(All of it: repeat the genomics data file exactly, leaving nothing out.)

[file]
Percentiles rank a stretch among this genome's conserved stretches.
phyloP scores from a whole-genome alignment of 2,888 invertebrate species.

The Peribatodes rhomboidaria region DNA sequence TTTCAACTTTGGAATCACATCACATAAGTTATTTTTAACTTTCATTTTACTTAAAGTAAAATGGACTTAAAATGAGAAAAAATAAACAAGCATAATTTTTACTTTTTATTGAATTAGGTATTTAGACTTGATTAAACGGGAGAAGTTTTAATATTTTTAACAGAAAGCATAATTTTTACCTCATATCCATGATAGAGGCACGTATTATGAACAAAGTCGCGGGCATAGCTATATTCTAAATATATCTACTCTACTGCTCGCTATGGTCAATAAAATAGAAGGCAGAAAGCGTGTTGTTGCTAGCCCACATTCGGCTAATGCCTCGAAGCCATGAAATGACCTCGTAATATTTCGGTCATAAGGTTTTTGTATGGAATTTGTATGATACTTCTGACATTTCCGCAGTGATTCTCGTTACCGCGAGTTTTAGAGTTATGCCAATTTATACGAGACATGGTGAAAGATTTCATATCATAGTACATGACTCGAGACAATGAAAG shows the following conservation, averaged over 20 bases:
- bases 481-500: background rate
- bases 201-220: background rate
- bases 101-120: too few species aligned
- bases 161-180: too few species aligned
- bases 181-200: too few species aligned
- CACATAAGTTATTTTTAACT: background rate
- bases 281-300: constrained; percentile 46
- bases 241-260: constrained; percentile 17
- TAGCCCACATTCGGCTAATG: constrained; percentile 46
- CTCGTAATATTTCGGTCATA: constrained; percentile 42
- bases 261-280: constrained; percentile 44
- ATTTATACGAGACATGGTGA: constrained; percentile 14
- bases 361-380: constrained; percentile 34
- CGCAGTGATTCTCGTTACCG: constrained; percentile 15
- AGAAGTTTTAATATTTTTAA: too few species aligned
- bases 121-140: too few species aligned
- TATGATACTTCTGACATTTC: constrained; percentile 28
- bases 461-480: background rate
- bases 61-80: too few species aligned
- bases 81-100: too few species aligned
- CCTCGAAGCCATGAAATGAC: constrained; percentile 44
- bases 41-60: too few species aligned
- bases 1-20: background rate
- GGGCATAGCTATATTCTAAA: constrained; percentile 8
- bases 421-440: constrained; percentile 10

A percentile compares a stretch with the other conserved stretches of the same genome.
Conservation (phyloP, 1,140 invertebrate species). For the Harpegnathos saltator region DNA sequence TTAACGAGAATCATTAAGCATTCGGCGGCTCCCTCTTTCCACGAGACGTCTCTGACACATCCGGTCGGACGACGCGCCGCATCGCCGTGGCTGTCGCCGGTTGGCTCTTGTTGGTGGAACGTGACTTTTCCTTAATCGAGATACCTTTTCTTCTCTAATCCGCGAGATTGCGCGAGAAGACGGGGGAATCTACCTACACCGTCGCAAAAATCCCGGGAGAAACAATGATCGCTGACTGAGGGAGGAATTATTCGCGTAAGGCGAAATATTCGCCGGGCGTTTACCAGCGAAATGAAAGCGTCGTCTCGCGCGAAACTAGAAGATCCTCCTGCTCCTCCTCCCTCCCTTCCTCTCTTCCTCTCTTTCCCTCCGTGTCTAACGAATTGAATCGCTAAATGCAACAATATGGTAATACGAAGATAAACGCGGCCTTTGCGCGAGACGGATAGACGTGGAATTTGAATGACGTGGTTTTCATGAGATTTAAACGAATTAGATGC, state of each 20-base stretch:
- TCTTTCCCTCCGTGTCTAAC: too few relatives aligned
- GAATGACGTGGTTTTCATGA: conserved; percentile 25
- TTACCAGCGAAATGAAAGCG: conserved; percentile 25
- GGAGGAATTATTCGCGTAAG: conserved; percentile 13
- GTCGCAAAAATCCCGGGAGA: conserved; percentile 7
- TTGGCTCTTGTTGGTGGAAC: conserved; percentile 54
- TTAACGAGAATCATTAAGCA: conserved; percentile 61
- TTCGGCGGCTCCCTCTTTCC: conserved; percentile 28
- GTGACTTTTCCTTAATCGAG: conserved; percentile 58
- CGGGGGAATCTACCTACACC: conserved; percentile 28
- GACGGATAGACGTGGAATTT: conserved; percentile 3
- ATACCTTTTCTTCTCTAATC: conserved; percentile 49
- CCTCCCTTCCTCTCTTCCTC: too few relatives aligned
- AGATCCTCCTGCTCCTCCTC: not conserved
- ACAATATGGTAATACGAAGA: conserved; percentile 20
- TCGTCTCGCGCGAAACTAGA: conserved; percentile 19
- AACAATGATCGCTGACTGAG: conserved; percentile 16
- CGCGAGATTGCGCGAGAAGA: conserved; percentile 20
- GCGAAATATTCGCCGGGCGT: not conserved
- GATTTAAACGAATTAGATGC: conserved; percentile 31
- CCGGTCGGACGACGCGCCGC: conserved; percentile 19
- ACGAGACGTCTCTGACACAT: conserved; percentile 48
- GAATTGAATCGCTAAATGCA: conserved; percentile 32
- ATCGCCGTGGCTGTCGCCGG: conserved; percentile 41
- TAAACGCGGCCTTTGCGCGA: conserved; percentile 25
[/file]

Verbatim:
Percentiles rank a stretch among this genome's conserved stretches.
phyloP scores from a whole-genome alignment of 2,888 invertebrate species.

The Peribatodes rhomboidaria region DNA sequence TTTCAACTTTGGAATCACATCACATAAGTTATTTTTAACTTTCATTTTACTTAAAGTAAAATGGACTTAAAATGAGAAAAAATAAACAAGCATAATTTTTACTTTTTATTGAATTAGGTATTTAGACTTGATTAAACGGGAGAAGTTTTAATATTTTTAACAGAAAGCATAATTTTTACCTCATATCCATGATAGAGGCACGTATTATGAACAAAGTCGCGGGCATAGCTATATTCTAAATATATCTACTCTACTGCTCGCTATGGTCAATAAAATAGAAGGCAGAAAGCGTGTTGTTGCTAGCCCACATTCGGCTAATGCCTCGAAGCCATGAAATGACCTCGTAATATTTCGGTCATAAGGTTTTTGTATGGAATTTGTATGATACTTCTGACATTTCCGCAGTGATTCTCGTTACCGCGAGTTTTAGAGTTATGCCAATTTATACGAGACATGGTGAAAGATTTCATATCATAGTACATGACTCGAGACAATGAAAG shows the following conservation, averaged over 20 bases:
- bases 481-500: background rate
- bases 201-220: background rate
- bases 101-120: too few species aligned
- bases 161-180: too few species aligned
- bases 181-200: too few species aligned
- CACATAAGTTATTTTTAACT: background rate
- bases 281-300: constrained; percentile 46
- bases 241-260: constrained; percentile 17
- TAGCCCACATTCGGCTAATG: constrained; percentile 46
- CTCGTAATATTTCGGTCATA: constrained; percentile 42
- bases 261-280: constrained; percentile 44
- ATTTATACGAGACATGGTGA: constrained; percentile 14
- bases 361-380: constrained; percentile 34
- CGCAGTGATTCTCGTTACCG: constrained; percentile 15
- AGAAGTTTTAATATTTTTAA: too few species aligned
- bases 121-140: too few species aligned
- TATGATACTTCTGACATTTC: constrained; percentile 28
- bases 461-480: background rate
- bases 61-80: too few species aligned
- bases 81-100: too few species aligned
- CCTCGAAGCCATGAAATGAC: constrained; percentile 44
- bases 41-60: too few species aligned
- bases 1-20: background rate
- GGGCATAGCTATATTCTAAA: constrained; percentile 8
- bases 421-440: constrained; percentile 10

A percentile compares a stretch with the other conserved stretches of the same genome.
Conservation (phyloP, 1,140 invertebrate species). For the Harpegnathos saltator region DNA sequence TTAACGAGAATCATTAAGCATTCGGCGGCTCCCTCTTTCCACGAGACGTCTCTGACACATCCGGTCGGACGACGCGCCGCATCGCCGTGGCTGTCGCCGGTTGGCTCTTGTTGGTGGAACGTGACTTTTCCTTAATCGAGATACCTTTTCTTCTCTAATCCGCGAGATTGCGCGAGAAGACGGGGGAATCTACCTACACCGTCGCAAAAATCCCGGGAGAAACAATGATCGCTGACTGAGGGAGGAATTATTCGCGTAAGGCGAAATATTCGCCGGGCGTTTACCAGCGAAATGAAAGCGTCGTCTCGCGCGAAACTAGAAGATCCTCCTGCTCCTCCTCCCTCCCTTCCTCTCTTCCTCTCTTTCCCTCCGTGTCTAACGAATTGAATCGCTAAATGCAACAATATGGTAATACGAAGATAAACGCGGCCTTTGCGCGAGACGGATAGACGTGGAATTTGAATGACGTGGTTTTCATGAGATTTAAACGAATTAGATGC, state of each 20-base stretch:
- TCTTTCCCTCCGTGTCTAAC: too few relatives aligned
- GAATGACGTGGTTTTCATGA: conserved; percentile 25
- TTACCAGCGAAATGAAAGCG: conserved; percentile 25
- GGAGGAATTATTCGCGTAAG: conserved; percentile 13
- GTCGCAAAAATCCCGGGAGA: conserved; percentile 7
- TTGGCTCTTGTTGGTGGAAC: conserved; percentile 54
- TTAACGAGAATCATTAAGCA: conserved; percentile 61
- TTCGGCGGCTCCCTCTTTCC: conserved; percentile 28
- GTGACTTTTCCTTAATCGAG: conserved; percentile 58
- CGGGGGAATCTACCTACACC: conserved; percentile 28
- GACGGATAGACGTGGAATTT: conserved; percentile 3
- ATACCTTTTCTTCTCTAATC: conserved; percentile 49
- CCTCCCTTCCTCTCTTCCTC: too few relatives aligned
- AGATCCTCCTGCTCCTCCTC: not conserved
- ACAATATGGTAATACGAAGA: conserved; percentile 20
- TCGTCTCGCGCGAAACTAGA: conserved; percentile 19
- AACAATGATCGCTGACTGAG: conserved; percentile 16
- CGCGAGATTGCGCGAGAAGA: conserved; percentile 20
- GCGAAATATTCGCCGGGCGT: not conserved
- GATTTAAACGAATTAGATGC: conserved; percentile 31
- CCGGTCGGACGACGCGCCGC: conserved; percentile 19
- ACGAGACGTCTCTGACACAT: conserved; percentile 48
- GAATTGAATCGCTAAATGCA: conserved; percentile 32
- ATCGCCGTGGCTGTCGCCGG: conserved; percentile 41
- TAAACGCGGCCTTTGCGCGA: conserved; percentile 25